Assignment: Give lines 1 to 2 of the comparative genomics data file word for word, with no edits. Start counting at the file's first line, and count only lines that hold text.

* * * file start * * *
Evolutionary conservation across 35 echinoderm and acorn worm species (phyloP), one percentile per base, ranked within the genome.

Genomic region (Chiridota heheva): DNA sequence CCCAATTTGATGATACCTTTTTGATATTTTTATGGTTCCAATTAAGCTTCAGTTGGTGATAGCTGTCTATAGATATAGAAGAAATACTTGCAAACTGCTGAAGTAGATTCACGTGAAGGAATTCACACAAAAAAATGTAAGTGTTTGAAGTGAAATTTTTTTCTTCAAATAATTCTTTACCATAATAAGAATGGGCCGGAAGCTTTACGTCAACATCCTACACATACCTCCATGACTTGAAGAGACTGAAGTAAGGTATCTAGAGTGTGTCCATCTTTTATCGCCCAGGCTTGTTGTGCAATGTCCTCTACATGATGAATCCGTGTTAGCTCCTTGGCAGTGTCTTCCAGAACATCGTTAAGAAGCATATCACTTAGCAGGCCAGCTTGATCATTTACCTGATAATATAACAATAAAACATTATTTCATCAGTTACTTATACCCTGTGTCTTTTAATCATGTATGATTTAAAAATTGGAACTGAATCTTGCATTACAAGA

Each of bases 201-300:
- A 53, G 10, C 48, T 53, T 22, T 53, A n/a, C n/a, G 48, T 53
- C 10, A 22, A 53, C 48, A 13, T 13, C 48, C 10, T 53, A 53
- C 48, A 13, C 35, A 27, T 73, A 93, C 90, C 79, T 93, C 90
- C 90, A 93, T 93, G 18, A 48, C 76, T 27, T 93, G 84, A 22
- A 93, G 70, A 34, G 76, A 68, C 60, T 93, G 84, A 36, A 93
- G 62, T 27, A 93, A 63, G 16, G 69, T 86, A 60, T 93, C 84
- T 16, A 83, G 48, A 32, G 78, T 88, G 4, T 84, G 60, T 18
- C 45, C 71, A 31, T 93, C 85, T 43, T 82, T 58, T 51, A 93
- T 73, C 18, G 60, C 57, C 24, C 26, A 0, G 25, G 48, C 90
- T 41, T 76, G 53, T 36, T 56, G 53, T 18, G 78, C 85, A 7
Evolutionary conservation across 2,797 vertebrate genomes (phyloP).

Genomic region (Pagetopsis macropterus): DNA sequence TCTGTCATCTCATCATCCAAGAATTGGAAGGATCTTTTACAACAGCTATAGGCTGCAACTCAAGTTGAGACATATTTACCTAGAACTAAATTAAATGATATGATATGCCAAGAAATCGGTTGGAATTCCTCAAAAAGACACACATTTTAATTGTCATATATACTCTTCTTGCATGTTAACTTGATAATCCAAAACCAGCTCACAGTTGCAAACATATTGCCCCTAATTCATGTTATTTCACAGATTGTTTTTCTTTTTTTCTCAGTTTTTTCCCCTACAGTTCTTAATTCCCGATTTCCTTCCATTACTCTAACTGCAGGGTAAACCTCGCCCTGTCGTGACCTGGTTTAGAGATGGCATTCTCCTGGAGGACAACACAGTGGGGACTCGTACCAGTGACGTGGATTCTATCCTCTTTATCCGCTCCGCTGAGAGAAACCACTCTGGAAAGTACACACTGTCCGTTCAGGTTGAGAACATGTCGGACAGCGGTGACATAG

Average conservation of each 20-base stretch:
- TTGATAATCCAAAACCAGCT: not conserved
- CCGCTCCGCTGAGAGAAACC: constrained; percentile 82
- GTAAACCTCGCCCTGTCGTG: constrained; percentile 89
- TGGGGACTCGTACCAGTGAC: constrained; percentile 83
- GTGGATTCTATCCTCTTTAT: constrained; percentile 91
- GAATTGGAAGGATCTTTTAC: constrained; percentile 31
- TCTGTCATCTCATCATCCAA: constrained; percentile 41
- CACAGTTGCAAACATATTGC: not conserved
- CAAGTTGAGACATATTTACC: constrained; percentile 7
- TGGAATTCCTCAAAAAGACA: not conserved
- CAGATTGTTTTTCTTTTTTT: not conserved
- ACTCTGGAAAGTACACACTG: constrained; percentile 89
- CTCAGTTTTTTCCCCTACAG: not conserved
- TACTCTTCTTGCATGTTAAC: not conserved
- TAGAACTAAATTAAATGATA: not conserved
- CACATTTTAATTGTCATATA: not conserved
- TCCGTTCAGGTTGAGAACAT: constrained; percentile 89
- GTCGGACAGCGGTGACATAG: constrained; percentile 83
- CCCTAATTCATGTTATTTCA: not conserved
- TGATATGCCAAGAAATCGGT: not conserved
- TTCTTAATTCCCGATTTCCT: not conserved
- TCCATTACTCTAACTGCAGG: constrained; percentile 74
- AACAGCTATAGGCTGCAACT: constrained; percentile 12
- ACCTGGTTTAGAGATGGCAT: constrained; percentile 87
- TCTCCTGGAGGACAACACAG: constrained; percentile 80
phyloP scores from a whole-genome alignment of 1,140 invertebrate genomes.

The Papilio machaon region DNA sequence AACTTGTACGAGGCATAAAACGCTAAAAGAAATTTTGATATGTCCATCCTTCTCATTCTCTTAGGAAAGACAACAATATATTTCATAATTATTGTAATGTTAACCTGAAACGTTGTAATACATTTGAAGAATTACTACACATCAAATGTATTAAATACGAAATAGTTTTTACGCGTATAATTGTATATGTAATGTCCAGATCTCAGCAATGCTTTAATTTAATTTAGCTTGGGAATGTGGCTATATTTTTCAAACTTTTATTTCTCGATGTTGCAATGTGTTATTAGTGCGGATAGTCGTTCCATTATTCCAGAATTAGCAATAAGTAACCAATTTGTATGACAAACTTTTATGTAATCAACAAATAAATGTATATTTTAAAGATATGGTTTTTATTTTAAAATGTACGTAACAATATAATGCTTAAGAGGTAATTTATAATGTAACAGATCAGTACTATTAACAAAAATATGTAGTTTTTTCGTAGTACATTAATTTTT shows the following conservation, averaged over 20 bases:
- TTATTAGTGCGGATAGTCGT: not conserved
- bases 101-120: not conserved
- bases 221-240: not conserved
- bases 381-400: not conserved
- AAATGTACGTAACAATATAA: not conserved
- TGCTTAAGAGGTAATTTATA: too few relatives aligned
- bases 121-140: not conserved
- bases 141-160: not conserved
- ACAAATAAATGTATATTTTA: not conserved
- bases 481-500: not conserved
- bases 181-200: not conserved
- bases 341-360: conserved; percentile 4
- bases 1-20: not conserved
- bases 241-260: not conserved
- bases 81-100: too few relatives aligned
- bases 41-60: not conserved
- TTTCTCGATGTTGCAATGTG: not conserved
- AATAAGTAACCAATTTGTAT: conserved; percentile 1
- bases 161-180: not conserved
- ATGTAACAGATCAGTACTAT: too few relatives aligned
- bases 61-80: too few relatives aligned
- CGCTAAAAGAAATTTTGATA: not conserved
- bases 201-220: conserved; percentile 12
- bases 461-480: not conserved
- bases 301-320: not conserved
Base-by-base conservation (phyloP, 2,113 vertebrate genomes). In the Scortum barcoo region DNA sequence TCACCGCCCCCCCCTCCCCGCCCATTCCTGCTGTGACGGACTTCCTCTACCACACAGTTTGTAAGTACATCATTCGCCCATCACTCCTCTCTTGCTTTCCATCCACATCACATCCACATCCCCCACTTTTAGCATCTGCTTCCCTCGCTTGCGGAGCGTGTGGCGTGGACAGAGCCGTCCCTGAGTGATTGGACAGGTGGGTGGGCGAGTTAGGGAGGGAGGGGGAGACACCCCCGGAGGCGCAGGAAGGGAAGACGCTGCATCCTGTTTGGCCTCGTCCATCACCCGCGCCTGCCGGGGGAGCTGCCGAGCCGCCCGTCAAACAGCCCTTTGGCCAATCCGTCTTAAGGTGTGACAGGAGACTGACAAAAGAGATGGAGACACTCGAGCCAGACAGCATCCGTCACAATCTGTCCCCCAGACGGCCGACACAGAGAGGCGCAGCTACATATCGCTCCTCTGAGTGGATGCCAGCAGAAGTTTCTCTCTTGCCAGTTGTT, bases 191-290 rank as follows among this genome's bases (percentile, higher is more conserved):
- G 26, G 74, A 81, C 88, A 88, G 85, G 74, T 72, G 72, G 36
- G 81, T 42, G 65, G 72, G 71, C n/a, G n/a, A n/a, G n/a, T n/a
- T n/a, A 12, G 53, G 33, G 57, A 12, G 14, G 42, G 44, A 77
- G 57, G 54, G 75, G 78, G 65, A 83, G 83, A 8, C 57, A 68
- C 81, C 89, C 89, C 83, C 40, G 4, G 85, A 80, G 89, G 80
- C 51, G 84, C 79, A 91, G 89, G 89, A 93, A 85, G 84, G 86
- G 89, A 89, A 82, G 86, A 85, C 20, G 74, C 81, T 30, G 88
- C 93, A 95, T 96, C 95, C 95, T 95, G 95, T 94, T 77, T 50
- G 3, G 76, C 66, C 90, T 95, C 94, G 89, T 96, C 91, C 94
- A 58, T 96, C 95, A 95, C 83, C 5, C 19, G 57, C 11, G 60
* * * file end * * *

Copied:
Evolutionary conservation across 35 echinoderm and acorn worm species (phyloP), one percentile per base, ranked within the genome.

Genomic region (Chiridota heheva): DNA sequence CCCAATTTGATGATACCTTTTTGATATTTTTATGGTTCCAATTAAGCTTCAGTTGGTGATAGCTGTCTATAGATATAGAAGAAATACTTGCAAACTGCTGAAGTAGATTCACGTGAAGGAATTCACACAAAAAAATGTAAGTGTTTGAAGTGAAATTTTTTTCTTCAAATAATTCTTTACCATAATAAGAATGGGCCGGAAGCTTTACGTCAACATCCTACACATACCTCCATGACTTGAAGAGACTGAAGTAAGGTATCTAGAGTGTGTCCATCTTTTATCGCCCAGGCTTGTTGTGCAATGTCCTCTACATGATGAATCCGTGTTAGCTCCTTGGCAGTGTCTTCCAGAACATCGTTAAGAAGCATATCACTTAGCAGGCCAGCTTGATCATTTACCTGATAATATAACAATAAAACATTATTTCATCAGTTACTTATACCCTGTGTCTTTTAATCATGTATGATTTAAAAATTGGAACTGAATCTTGCATTACAAGA